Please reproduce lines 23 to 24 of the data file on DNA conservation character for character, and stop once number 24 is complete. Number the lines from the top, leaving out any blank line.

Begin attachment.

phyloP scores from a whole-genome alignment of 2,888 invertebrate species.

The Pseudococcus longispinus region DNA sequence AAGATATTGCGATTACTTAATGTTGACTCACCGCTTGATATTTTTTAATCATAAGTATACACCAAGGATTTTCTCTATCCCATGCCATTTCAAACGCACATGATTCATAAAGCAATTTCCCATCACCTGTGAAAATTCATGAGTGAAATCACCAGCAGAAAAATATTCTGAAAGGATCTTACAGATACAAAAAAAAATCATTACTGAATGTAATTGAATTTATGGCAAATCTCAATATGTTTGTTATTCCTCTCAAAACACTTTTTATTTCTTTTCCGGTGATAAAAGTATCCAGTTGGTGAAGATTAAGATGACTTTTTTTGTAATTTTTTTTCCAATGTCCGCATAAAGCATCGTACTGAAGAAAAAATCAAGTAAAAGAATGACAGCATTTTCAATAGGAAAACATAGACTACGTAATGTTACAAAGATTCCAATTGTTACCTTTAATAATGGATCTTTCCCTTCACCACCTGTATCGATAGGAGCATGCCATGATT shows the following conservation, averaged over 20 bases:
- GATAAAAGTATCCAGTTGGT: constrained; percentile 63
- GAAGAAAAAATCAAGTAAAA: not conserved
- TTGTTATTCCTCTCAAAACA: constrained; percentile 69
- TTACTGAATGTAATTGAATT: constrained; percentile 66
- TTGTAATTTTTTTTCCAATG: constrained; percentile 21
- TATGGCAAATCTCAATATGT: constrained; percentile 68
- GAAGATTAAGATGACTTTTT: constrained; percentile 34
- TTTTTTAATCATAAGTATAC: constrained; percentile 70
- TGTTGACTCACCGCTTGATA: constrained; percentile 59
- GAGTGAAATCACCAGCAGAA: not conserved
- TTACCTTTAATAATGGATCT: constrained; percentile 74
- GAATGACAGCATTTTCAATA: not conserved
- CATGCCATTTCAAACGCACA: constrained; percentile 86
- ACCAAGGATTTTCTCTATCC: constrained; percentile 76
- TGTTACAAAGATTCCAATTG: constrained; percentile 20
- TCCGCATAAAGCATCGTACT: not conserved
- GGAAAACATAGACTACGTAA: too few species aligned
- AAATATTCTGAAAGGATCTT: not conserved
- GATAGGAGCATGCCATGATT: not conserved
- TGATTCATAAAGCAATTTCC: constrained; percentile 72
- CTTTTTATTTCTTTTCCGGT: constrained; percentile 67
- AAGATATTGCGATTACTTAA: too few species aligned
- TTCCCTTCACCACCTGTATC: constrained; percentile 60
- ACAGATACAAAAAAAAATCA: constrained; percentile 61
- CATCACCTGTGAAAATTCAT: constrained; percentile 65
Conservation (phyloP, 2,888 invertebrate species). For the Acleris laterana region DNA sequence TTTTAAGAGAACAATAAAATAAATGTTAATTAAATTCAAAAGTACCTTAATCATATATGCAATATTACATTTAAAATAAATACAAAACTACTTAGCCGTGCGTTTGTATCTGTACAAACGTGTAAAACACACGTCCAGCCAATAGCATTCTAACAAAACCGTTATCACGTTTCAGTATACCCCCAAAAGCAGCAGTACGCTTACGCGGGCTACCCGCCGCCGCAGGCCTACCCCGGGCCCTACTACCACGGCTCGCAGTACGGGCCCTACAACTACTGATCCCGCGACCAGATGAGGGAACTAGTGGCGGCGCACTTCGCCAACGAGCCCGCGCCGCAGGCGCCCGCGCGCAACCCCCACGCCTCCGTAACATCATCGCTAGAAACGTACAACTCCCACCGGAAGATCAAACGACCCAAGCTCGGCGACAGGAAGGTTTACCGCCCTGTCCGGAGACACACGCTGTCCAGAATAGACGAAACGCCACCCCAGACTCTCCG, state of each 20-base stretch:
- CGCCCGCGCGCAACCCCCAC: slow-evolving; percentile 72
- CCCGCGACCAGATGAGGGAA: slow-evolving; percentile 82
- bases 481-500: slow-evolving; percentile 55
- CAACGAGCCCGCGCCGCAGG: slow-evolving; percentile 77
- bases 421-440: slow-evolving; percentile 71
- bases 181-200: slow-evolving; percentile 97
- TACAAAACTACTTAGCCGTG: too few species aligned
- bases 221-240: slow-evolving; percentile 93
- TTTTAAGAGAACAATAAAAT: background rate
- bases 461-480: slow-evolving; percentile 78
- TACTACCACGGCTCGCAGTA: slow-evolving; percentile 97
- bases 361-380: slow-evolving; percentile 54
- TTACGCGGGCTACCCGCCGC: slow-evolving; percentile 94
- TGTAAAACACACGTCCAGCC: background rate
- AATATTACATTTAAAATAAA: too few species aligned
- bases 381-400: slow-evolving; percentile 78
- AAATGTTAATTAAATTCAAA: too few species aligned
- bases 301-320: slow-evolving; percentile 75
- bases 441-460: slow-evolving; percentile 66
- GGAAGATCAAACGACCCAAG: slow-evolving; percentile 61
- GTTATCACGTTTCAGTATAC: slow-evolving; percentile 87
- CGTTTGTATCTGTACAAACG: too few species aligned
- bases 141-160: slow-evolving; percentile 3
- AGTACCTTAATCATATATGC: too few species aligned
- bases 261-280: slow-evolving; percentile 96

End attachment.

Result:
- CTTTTTATTTCTTTTCCGGT: constrained; percentile 67
- AAGATATTGCGATTACTTAA: too few species aligned